Evolution, from this perspective, that one of the primary reasons life exists is to transform energy gradients from higher to lower levels of organization and potential, would be driven by the forces of physics. The selection of organisms would not simply be the result of their ability to survive and reproduce. Rather, the ability for organisms to engage in complex, systemic interactions that increase the ability of the system as a whole to capture and degrade incoming solar energy would provide a driving force most in alignment with the laws of physics that govern living systems. Jeremy England of MIT has derived a formula based on the physics of thermodynamics that shows even non living matter will spontaneously restructure itself in order to enhance its entropy production capacity. Snowflake formation is an excellent example of this.

If applying energy gradients to chemistry causes them to spontaneously organize in ways that enhance their transformational capacities, this may be the driving force that led for the basic building blocks of life, such as RNA, to form. Just as the formation of snowflakes is an example of dissipation driven adaptation that demonstrates that an increase in order in an open system, a water droplet becoming a snowflake through an exothermic reaction, can increase the entropy in the larger system in which that water droplet is nested. DNA and RNA could very well form spontaneously in order to do the same. Once the basic building blocks of life form, this same drive will continue to act in ways that build more and more complex dissipative structures capable of transforming more and more energy.9

An example of this is the process of transpiration in plants. Only 3% of the water used by plants goes to metabolism and photosynthesis. The vast majority is simply lost through the transpiration process, which is not necessary for most plants, which can still grow normally in 100% humidity environments where transpiration would effectively be zero. Transpiration is very energy intensive and places plants at risk for dehydration. If evolution were completely Darwinian in nature, logic would follow that plants which could avoid expending energy and resources for transpiration would be favored.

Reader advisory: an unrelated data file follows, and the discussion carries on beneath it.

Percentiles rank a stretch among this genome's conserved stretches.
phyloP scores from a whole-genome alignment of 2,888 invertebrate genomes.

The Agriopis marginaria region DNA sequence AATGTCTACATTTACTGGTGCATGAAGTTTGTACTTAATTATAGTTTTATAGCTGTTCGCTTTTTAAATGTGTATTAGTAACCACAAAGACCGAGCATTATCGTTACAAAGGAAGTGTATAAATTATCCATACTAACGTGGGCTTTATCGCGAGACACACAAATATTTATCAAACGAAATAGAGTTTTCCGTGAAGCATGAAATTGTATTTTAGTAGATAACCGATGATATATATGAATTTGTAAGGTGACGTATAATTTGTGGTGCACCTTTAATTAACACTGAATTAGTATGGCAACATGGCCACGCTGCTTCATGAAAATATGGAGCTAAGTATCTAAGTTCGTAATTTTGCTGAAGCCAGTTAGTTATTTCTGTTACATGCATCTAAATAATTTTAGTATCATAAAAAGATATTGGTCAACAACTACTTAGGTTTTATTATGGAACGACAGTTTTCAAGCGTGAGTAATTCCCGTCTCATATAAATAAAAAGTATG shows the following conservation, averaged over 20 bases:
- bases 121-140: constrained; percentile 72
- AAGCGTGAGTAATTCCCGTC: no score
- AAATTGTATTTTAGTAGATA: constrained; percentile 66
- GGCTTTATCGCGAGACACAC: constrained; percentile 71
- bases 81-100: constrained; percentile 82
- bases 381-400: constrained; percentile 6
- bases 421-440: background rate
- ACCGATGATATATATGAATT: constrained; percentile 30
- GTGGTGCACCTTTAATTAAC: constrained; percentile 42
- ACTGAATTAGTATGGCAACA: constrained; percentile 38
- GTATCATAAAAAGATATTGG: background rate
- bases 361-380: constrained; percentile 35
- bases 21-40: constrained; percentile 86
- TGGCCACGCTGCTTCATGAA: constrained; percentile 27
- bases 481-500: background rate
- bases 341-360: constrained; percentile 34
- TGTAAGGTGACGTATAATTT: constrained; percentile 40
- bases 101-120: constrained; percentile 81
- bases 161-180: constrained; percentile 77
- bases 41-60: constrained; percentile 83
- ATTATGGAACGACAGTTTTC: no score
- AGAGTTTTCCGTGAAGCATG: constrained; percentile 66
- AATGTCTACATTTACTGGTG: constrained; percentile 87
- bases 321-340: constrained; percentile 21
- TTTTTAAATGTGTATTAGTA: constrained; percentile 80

The first plants to evolve energy and water saving variants on evapotranspiration arrived 32 million years ago through the development of CAM photosynthesis in which the stoma of the plant is closed during the heat of the day and opens at night to take in CO2. The second group of plants to increase their energy efficiency are the C4 photosynthesis plants, which make up only a small percentage of the earth’s plant biomass, and arrived 9 million years ago. The energy intensive, high transpiration, C3 photosynthesis process is used by plants that make up 95% of the earth’s plant biomass. It appears that a greater capacity for dissipation of energy gradients has been evolutionary favored over pure energy and resource efficiency.

As most of the solar energy captured on planet earth is transformed by this process of evapotranspiration, as much as 90%, one might wonder why evolution continued after plants and cyanobacteria. One possible answer is that animal life evolved for the purpose of movement and to enhance the reproductive success of plants and cyanobacteria. Through the development of ecologies that enhance fertility, spread seed long distances, and balance predator prey relationships, etc, animals have been able to enhance the success of plants and cyanobacteria throughout the ecosphere.10 From this perspective, our role as a hyper-keystone species would take this directive of enhancing ecological resilience and botanical biodiversity/abundance quite seriously. It may be that the current increase in mental and physical illness is the result of a mismatch between our actions as a species and our role in the ecological niche.